Babies Beware: Your Parents Don’t Know How to Use a Car Seat

Babies Beware: Your Parents Don't Know How to Use a Car Seat

Precious cargo: Soon-to-be-parents should make an appointment with a car seat tech before the baby’s due date.

Photo by Getty Images

New parents are notorious worrywarts — yet many put their newborn’s life at risk before even leaving the hospital parking lot. More than 9 out of 10 parents unknowingly use car seats incorrectly on the first trip home from the hospital, according to a study presented today at the American Academy of Pediatrics National Conference Exhibition in San Diego.

Why that’s so alarming: When collisions happen, car seats reduce the risk of infant death by 71 percent, according to the CDC. But your baby isn’t guaranteed that protection if you don’t install the seat correctly or strap him or her in the right way — which may explain why motor vehicle accidents are a leading cause of death among young children.

Brand-new babies are especially vulnerable passengers, since they lack muscle tone around their head, neck, and spinal cord, noted study author Dr. Ben Hoffman, an injury prevention specialist and pediatrician at Oregon Health Science University (OHSU). “They are the least able to protect themselves in a crash.” 

For the study, the OHSU researchers asked 267 families to install their car seat, if they hadn’t already, and position their infant in it. A certified child passenger safety technician then recorded (and corrected) all of their mistakes before letting them leave the hospital with their newborn. Alarmingly, 93 percent of them made a “critical error” — that is, a mistake that could pose a serious threat to their little one if they got into an accident. 

This isn’t the first time the researchers have seen parents making such major mistakes. “I’ve been a car-seat technician since 1997,” Hoffman told Yahoo Health. “Everything we saw in the study is exactly what I would have predicted, based on years of spending weekends in parking lots working with families.”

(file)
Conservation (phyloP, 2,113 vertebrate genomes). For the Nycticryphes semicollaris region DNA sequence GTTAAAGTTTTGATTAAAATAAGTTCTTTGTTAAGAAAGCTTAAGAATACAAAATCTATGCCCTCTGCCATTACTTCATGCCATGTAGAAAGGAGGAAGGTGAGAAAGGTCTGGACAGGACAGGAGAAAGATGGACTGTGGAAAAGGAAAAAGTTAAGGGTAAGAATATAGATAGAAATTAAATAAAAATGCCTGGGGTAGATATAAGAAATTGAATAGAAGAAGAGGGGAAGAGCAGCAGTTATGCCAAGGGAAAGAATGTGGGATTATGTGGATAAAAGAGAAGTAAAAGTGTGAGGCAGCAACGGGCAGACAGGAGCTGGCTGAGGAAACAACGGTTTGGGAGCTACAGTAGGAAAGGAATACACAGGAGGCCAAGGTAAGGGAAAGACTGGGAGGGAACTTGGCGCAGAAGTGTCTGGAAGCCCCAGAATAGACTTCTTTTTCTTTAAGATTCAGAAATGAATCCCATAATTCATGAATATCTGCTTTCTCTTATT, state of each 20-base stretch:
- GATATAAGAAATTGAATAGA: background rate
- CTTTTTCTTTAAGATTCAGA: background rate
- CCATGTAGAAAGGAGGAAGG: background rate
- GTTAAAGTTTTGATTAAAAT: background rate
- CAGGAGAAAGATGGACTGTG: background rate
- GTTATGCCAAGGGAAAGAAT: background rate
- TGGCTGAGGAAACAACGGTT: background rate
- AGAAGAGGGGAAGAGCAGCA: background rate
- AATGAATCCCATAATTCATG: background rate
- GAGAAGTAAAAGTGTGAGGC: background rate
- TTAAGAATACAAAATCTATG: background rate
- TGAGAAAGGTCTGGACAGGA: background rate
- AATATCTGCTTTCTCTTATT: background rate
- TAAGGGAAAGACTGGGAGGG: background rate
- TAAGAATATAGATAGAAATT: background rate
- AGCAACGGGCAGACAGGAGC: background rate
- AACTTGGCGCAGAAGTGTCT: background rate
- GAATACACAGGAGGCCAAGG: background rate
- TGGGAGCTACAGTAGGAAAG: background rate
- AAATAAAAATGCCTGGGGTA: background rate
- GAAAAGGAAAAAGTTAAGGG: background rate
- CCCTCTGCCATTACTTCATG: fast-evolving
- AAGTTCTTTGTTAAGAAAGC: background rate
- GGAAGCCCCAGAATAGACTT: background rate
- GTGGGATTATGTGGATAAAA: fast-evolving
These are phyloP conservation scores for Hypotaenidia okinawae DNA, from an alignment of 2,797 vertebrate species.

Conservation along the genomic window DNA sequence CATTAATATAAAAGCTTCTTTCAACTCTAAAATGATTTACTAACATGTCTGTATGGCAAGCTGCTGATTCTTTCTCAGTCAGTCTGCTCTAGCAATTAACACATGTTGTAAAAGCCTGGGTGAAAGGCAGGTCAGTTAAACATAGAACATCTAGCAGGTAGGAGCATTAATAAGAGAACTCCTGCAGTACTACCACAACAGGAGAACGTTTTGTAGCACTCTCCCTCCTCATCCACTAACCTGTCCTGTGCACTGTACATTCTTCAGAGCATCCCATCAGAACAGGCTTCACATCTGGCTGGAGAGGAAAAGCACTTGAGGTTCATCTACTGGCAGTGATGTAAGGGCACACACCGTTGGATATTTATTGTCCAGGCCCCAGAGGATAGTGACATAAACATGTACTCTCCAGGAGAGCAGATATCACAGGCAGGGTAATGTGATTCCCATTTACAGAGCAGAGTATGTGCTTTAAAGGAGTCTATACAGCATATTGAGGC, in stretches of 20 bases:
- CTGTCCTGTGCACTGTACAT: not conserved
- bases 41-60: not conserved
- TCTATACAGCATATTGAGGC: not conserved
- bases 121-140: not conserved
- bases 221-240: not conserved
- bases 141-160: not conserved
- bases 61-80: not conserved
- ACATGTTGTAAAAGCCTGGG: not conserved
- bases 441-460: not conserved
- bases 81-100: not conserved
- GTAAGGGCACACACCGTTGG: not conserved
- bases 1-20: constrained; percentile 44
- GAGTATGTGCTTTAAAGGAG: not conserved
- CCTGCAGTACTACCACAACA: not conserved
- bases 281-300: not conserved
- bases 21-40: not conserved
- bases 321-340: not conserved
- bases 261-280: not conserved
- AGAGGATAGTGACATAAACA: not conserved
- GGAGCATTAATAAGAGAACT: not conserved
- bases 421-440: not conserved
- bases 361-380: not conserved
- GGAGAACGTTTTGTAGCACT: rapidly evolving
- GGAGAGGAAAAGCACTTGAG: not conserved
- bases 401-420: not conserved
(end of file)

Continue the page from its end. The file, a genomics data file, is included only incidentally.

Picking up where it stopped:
Related: 3 Insights Into Baby’s Brains

The introduction of LATCH — or Lower Anchors and Tethers for Children — technology in vehicles in 2002 aimed to make car-seat installation easier by eliminating the need for seat belts. But the fact is, “even though car seats have become easier to use, they’re still hard to use,” said Hoffman. “And the newborn period is almost the perfect storm: You’ve got the most vulnerable passenger and the most vulnerable parent, in terms of lack of experience, especially if it’s their first baby. And it’s a really vulnerable time. You’ve just given birth, you’re exhausted, you’re terrified, and you’re bombarded with information as you prepare to leave the hospital.”

And although new parents may spend hours researching which car seat to buy, they may not actually take it out of the box before the big day. “They think it will be really intuitive,” explained Gina Duchossois, an injury prevention expert at the Children’s Hospital of Philadelphia. Unfortunately, that’s not always the case — and that assumption can lead to serious installation errors and misuse of the seat. “Make sure you pull the car seat out and play with it,” she said. “Take a look at the manual. Make sure you really understand it prior to that first trip home from the hospital.” 

Another word of advice: Make an appointment with a car-seat tech well before your due date. In the study, parents who did so faced a significantly lower risk of installation or usage errors. (Find a certified technician in your area here.) 

So what safety measures did parents most often screw up?

Errors in positioning

The harness was too loose: 69% 

This mistake is most likely a mark of new-parent jitters: “Newborns are very fragile. We’re trying to be very gentle with them,” said Duchossois. “We’re afraid that we’re making the harness too tight.” The truth is, a loose harness poses a risk of big-time bodily harm: In the event of a crash, your infant’s chest will make contact with whatever is restraining him or her. “If they have two inches between them and the strap, they’re going to accelerate at 30, 40, 60 miles per hour into that strap,” said Hoffman.